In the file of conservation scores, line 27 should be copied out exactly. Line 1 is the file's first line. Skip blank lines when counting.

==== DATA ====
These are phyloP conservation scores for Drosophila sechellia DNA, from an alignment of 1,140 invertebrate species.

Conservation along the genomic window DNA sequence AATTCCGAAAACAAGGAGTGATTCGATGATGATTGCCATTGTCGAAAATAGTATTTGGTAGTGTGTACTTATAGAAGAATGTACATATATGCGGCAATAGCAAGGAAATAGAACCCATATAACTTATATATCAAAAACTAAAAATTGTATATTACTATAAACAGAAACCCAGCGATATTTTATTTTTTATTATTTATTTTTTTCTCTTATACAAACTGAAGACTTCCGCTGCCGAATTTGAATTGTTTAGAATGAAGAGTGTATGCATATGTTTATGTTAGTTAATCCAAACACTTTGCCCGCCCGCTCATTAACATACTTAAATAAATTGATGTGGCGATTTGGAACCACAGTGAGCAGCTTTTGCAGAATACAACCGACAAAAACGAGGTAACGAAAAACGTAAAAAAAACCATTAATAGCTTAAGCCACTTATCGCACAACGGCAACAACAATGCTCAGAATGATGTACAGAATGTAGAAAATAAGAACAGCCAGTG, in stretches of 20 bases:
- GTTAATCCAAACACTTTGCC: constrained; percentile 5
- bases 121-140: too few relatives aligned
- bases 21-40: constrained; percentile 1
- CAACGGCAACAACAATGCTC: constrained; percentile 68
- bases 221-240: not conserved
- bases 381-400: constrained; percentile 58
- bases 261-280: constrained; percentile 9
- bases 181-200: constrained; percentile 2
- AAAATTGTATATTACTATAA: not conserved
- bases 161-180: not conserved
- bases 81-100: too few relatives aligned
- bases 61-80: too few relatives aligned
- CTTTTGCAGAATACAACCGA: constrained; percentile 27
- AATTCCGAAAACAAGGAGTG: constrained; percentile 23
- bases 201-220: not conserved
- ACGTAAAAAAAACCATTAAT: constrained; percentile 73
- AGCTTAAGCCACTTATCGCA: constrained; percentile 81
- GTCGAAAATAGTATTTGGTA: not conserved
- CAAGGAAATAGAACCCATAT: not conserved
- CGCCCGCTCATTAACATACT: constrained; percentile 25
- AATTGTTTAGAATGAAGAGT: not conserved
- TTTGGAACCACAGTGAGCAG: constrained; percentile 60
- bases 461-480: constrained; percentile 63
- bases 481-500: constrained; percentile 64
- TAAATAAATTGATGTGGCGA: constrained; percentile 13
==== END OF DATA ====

- TAAATAAATTGATGTGGCGA: constrained; percentile 13